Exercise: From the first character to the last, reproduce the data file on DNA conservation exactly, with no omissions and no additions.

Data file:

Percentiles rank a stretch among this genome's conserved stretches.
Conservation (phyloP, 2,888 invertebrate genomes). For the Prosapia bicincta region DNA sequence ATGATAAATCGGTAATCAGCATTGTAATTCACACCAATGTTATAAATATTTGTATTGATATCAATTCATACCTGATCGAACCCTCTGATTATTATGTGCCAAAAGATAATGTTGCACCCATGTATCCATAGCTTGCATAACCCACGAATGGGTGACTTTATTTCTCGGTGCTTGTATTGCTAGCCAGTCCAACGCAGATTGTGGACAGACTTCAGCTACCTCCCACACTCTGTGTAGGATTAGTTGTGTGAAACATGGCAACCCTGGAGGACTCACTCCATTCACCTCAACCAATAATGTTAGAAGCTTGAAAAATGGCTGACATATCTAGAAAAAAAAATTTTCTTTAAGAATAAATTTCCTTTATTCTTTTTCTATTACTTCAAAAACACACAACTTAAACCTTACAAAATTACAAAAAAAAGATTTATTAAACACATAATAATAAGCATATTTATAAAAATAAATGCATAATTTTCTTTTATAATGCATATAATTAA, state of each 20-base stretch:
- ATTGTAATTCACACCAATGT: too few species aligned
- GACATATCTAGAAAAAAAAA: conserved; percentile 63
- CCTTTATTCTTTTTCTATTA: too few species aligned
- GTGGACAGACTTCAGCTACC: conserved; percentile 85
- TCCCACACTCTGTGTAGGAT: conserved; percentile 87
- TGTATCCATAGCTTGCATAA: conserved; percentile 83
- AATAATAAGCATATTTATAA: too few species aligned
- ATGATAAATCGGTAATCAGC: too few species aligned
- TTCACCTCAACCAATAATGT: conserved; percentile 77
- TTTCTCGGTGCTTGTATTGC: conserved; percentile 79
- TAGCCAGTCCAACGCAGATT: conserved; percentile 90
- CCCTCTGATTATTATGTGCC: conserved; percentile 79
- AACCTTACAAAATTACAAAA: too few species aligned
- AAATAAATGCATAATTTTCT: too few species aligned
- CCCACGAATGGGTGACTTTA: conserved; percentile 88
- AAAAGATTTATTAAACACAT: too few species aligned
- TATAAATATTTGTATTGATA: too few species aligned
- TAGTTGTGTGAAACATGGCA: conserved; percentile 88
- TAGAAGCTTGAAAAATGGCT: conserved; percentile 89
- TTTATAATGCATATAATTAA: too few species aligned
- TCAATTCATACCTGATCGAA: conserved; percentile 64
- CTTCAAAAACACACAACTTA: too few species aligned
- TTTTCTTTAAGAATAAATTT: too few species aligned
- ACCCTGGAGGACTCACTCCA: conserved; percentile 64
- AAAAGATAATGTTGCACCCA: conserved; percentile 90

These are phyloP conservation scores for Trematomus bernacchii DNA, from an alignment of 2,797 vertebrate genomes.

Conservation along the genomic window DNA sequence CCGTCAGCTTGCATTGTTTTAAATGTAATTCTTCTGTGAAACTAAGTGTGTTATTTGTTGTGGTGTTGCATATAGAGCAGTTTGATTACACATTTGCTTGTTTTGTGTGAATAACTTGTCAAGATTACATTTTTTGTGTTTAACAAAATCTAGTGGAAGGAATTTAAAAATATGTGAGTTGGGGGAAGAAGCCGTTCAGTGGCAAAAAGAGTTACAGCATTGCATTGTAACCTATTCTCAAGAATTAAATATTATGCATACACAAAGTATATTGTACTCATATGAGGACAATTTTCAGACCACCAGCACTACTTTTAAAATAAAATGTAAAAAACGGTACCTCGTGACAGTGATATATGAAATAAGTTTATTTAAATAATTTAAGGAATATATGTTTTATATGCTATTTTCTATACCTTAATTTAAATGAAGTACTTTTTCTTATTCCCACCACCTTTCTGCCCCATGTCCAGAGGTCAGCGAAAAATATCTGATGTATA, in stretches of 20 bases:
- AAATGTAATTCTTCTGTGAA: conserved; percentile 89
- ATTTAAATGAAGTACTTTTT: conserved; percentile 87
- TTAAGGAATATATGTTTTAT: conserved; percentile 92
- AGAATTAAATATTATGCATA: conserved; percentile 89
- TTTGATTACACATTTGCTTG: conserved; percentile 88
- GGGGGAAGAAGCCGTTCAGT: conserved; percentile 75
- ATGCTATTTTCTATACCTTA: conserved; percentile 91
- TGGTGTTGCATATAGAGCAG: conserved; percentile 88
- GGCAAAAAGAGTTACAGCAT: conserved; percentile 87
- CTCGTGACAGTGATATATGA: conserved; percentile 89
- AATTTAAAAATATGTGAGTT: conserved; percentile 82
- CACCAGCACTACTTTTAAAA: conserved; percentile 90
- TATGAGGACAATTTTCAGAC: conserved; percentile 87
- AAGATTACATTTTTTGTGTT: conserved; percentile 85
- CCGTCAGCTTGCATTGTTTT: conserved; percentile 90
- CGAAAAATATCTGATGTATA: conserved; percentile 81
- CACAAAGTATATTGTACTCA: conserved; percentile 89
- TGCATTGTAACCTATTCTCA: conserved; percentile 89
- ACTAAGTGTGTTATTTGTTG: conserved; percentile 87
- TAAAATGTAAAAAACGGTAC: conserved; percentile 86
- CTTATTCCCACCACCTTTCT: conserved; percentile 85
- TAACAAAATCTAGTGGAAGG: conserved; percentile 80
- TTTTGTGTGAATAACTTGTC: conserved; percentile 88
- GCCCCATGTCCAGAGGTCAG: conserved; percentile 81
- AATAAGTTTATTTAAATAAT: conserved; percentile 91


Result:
Percentiles rank a stretch among this genome's conserved stretches.
Conservation (phyloP, 2,888 invertebrate genomes). For the Prosapia bicincta region DNA sequence ATGATAAATCGGTAATCAGCATTGTAATTCACACCAATGTTATAAATATTTGTATTGATATCAATTCATACCTGATCGAACCCTCTGATTATTATGTGCCAAAAGATAATGTTGCACCCATGTATCCATAGCTTGCATAACCCACGAATGGGTGACTTTATTTCTCGGTGCTTGTATTGCTAGCCAGTCCAACGCAGATTGTGGACAGACTTCAGCTACCTCCCACACTCTGTGTAGGATTAGTTGTGTGAAACATGGCAACCCTGGAGGACTCACTCCATTCACCTCAACCAATAATGTTAGAAGCTTGAAAAATGGCTGACATATCTAGAAAAAAAAATTTTCTTTAAGAATAAATTTCCTTTATTCTTTTTCTATTACTTCAAAAACACACAACTTAAACCTTACAAAATTACAAAAAAAAGATTTATTAAACACATAATAATAAGCATATTTATAAAAATAAATGCATAATTTTCTTTTATAATGCATATAATTAA, state of each 20-base stretch:
- ATTGTAATTCACACCAATGT: too few species aligned
- GACATATCTAGAAAAAAAAA: conserved; percentile 63
- CCTTTATTCTTTTTCTATTA: too few species aligned
- GTGGACAGACTTCAGCTACC: conserved; percentile 85
- TCCCACACTCTGTGTAGGAT: conserved; percentile 87
- TGTATCCATAGCTTGCATAA: conserved; percentile 83
- AATAATAAGCATATTTATAA: too few species aligned
- ATGATAAATCGGTAATCAGC: too few species aligned
- TTCACCTCAACCAATAATGT: conserved; percentile 77
- TTTCTCGGTGCTTGTATTGC: conserved; percentile 79
- TAGCCAGTCCAACGCAGATT: conserved; percentile 90
- CCCTCTGATTATTATGTGCC: conserved; percentile 79
- AACCTTACAAAATTACAAAA: too few species aligned
- AAATAAATGCATAATTTTCT: too few species aligned
- CCCACGAATGGGTGACTTTA: conserved; percentile 88
- AAAAGATTTATTAAACACAT: too few species aligned
- TATAAATATTTGTATTGATA: too few species aligned
- TAGTTGTGTGAAACATGGCA: conserved; percentile 88
- TAGAAGCTTGAAAAATGGCT: conserved; percentile 89
- TTTATAATGCATATAATTAA: too few species aligned
- TCAATTCATACCTGATCGAA: conserved; percentile 64
- CTTCAAAAACACACAACTTA: too few species aligned
- TTTTCTTTAAGAATAAATTT: too few species aligned
- ACCCTGGAGGACTCACTCCA: conserved; percentile 64
- AAAAGATAATGTTGCACCCA: conserved; percentile 90

These are phyloP conservation scores for Trematomus bernacchii DNA, from an alignment of 2,797 vertebrate genomes.

Conservation along the genomic window DNA sequence CCGTCAGCTTGCATTGTTTTAAATGTAATTCTTCTGTGAAACTAAGTGTGTTATTTGTTGTGGTGTTGCATATAGAGCAGTTTGATTACACATTTGCTTGTTTTGTGTGAATAACTTGTCAAGATTACATTTTTTGTGTTTAACAAAATCTAGTGGAAGGAATTTAAAAATATGTGAGTTGGGGGAAGAAGCCGTTCAGTGGCAAAAAGAGTTACAGCATTGCATTGTAACCTATTCTCAAGAATTAAATATTATGCATACACAAAGTATATTGTACTCATATGAGGACAATTTTCAGACCACCAGCACTACTTTTAAAATAAAATGTAAAAAACGGTACCTCGTGACAGTGATATATGAAATAAGTTTATTTAAATAATTTAAGGAATATATGTTTTATATGCTATTTTCTATACCTTAATTTAAATGAAGTACTTTTTCTTATTCCCACCACCTTTCTGCCCCATGTCCAGAGGTCAGCGAAAAATATCTGATGTATA, in stretches of 20 bases:
- AAATGTAATTCTTCTGTGAA: conserved; percentile 89
- ATTTAAATGAAGTACTTTTT: conserved; percentile 87
- TTAAGGAATATATGTTTTAT: conserved; percentile 92
- AGAATTAAATATTATGCATA: conserved; percentile 89
- TTTGATTACACATTTGCTTG: conserved; percentile 88
- GGGGGAAGAAGCCGTTCAGT: conserved; percentile 75
- ATGCTATTTTCTATACCTTA: conserved; percentile 91
- TGGTGTTGCATATAGAGCAG: conserved; percentile 88
- GGCAAAAAGAGTTACAGCAT: conserved; percentile 87
- CTCGTGACAGTGATATATGA: conserved; percentile 89
- AATTTAAAAATATGTGAGTT: conserved; percentile 82
- CACCAGCACTACTTTTAAAA: conserved; percentile 90
- TATGAGGACAATTTTCAGAC: conserved; percentile 87
- AAGATTACATTTTTTGTGTT: conserved; percentile 85
- CCGTCAGCTTGCATTGTTTT: conserved; percentile 90
- CGAAAAATATCTGATGTATA: conserved; percentile 81
- CACAAAGTATATTGTACTCA: conserved; percentile 89
- TGCATTGTAACCTATTCTCA: conserved; percentile 89
- ACTAAGTGTGTTATTTGTTG: conserved; percentile 87
- TAAAATGTAAAAAACGGTAC: conserved; percentile 86
- CTTATTCCCACCACCTTTCT: conserved; percentile 85
- TAACAAAATCTAGTGGAAGG: conserved; percentile 80
- TTTTGTGTGAATAACTTGTC: conserved; percentile 88
- GCCCCATGTCCAGAGGTCAG: conserved; percentile 81
- AATAAGTTTATTTAAATAAT: conserved; percentile 91